Mt. Rainier

Labor Day weekend hike on Mt. Rainier

The weather Sunday was wonderful--hardly a cloud in the sky. We got up early and were there by 10:00 AM. Lucky thing, too, because when we got back to the parking lot after 4 hours of hiking on Skyline Trail, there were dozens of cars clogging the parking lot as they trolled for a spot.
We saw this from the road on the way to Rainier. I was going to make some guesses as to what it is, but I have no idea.We see Mt. Rainier all the time from Redmond. The view is really different from the south side.

A deer in the meadow on the way up the Skyline Trail. The last time we saw deer was in the San Juan Islands. They were about half the size of this one.Eric and I in front of some glaciers.

Along the trail.A funny rock column. It didn't look very volcanic to me.

Just beyond the flat area is where Camp Muir is, the halfway point on the climb up Mt. Rainier. With binoculars, we could see people trudging up the mountain towards it.Lunchtime!

We had peanut butter and jelly sandwiches, leftover cake from our engagement party (it had been in the freezer), hard boiled eggs, crackers, brie, and carrots.A panorama of the view from our lunch spot. Mt. Adams is the large peak on the left, and Mt. St Helens is barely visible above the clouds far off on the right, with a rounded top.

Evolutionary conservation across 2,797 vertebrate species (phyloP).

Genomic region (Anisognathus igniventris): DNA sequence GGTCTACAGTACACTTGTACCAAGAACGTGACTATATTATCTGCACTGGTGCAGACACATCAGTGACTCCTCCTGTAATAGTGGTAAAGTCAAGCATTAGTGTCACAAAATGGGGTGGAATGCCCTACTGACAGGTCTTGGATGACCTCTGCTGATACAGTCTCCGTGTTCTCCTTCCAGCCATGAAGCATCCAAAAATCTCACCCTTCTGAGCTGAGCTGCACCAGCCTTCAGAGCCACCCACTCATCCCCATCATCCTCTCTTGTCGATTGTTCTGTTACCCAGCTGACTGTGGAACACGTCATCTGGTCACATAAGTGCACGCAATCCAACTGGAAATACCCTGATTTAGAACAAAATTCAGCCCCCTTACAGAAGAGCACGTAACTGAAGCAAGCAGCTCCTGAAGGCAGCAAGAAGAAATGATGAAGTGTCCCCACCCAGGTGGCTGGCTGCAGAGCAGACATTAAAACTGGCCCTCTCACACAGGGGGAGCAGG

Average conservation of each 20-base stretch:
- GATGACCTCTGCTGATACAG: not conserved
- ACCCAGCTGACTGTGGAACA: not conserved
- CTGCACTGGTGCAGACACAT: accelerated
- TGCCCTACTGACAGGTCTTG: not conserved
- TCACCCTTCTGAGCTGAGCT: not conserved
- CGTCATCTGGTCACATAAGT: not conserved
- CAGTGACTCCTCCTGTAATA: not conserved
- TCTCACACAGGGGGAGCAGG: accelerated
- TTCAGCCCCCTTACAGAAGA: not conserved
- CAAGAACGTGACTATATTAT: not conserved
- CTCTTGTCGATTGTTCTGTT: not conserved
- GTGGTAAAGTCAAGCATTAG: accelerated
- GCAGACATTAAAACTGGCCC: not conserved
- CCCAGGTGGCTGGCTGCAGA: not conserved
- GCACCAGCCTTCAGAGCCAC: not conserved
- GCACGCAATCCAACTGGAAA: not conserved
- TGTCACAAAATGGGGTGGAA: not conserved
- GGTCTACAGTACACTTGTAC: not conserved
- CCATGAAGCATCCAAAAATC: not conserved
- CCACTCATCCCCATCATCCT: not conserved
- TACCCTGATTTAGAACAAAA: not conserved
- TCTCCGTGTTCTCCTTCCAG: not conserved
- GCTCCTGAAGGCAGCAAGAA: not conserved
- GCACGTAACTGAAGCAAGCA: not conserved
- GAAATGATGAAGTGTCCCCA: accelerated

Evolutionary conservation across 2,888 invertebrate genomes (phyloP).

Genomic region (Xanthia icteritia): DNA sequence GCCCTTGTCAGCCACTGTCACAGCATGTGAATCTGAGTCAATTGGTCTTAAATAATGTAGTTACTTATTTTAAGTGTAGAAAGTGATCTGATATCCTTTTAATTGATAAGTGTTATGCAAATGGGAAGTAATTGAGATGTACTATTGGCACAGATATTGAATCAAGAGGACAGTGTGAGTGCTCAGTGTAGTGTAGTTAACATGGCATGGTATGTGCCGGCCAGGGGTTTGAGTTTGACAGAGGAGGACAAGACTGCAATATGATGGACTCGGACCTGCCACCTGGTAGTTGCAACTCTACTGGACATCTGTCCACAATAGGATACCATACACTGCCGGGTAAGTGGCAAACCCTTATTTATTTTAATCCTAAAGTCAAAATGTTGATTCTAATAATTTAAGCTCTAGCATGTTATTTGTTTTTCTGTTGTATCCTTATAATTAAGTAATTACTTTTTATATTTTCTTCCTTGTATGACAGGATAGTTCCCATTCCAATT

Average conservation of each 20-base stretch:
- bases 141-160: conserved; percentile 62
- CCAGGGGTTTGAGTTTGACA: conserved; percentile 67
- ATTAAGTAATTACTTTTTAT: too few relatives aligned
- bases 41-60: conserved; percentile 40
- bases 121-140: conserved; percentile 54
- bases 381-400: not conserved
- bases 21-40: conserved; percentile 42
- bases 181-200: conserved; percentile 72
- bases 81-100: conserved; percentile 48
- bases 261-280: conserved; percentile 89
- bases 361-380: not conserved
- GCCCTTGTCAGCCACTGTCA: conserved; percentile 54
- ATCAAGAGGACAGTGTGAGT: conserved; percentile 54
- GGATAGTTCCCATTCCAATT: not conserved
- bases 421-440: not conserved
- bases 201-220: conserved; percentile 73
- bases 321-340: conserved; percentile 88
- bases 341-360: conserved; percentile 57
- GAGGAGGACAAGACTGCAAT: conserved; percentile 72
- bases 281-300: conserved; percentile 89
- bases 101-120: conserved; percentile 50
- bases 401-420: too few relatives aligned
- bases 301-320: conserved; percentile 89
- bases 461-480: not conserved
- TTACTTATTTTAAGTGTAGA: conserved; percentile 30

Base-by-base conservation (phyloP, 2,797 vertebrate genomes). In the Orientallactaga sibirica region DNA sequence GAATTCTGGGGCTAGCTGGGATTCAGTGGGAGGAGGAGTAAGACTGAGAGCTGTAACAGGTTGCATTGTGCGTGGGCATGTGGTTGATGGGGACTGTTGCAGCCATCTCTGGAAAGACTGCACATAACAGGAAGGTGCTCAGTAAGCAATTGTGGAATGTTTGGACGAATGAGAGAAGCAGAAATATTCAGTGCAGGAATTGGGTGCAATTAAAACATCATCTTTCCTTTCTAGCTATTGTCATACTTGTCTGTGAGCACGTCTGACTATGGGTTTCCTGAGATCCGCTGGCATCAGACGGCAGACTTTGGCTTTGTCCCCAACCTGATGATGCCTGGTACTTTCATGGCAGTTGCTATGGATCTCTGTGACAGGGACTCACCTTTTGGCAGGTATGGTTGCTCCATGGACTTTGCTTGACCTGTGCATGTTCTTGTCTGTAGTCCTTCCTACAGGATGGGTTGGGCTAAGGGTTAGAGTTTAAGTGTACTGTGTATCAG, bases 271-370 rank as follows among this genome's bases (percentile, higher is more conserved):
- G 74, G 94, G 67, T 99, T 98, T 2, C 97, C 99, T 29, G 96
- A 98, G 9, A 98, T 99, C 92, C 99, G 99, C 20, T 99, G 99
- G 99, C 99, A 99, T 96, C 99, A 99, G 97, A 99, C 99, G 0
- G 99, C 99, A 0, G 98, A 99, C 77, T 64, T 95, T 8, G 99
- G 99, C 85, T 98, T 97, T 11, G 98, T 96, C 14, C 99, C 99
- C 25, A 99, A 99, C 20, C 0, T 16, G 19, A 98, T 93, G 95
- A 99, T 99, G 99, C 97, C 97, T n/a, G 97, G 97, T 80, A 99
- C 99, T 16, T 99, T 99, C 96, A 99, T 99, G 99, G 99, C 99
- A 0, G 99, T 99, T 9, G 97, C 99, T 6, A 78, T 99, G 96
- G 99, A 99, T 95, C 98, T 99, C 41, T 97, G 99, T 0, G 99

If you click on the picture to get the larger version and look carefully, you can see a dark streak in the sky, which is actually the shadow of the cloud.Lots of little streams coming from the snowfield melt

Eric with Mt. Rainier in the background.There was an abundance of gorgeous little wild streams.

Lenticular clouds to the east of Mt. Rainier.

The trail is really well built-up, with fancy bridges even for small streams.Another babbling brook.

Some more lenticular clouds. If you really want to see some fantastic pictures of lenticular clouds, click here.

A strange corona of clouds formed above Mt. Rainier in the afternoon.

Mt. Rainier above Myrtle Falls.We saw this strange rock formation as we were driving away from Paradise. The most likely cause would have been dynamiting away rock for the road, but I'd never seen that before. However, after posting a question on a geology newsgroup, the consensus was that that was exactly what had caused it.

This is Reflection Lake. It was a little too windy for a reflection, though.A view of Box Canyon, a narrow slit of a canyon

At the Grove of the Patriarchs. There were some huge old trees there, some of them still standing.

Some of the wildflowers we saw--Magenta Paintbrush...Beargrass

Purple AsterExamining Western Anemone and Mountain Lupine.

The Western Anemone looked like the end of a mop to me. Another name for them is "towheaded babies". Yet another that Brian Pendleton told me: "Mouse on a stick".

Ranger's ButtonsCorn lily

I couldn't figure these 2 out...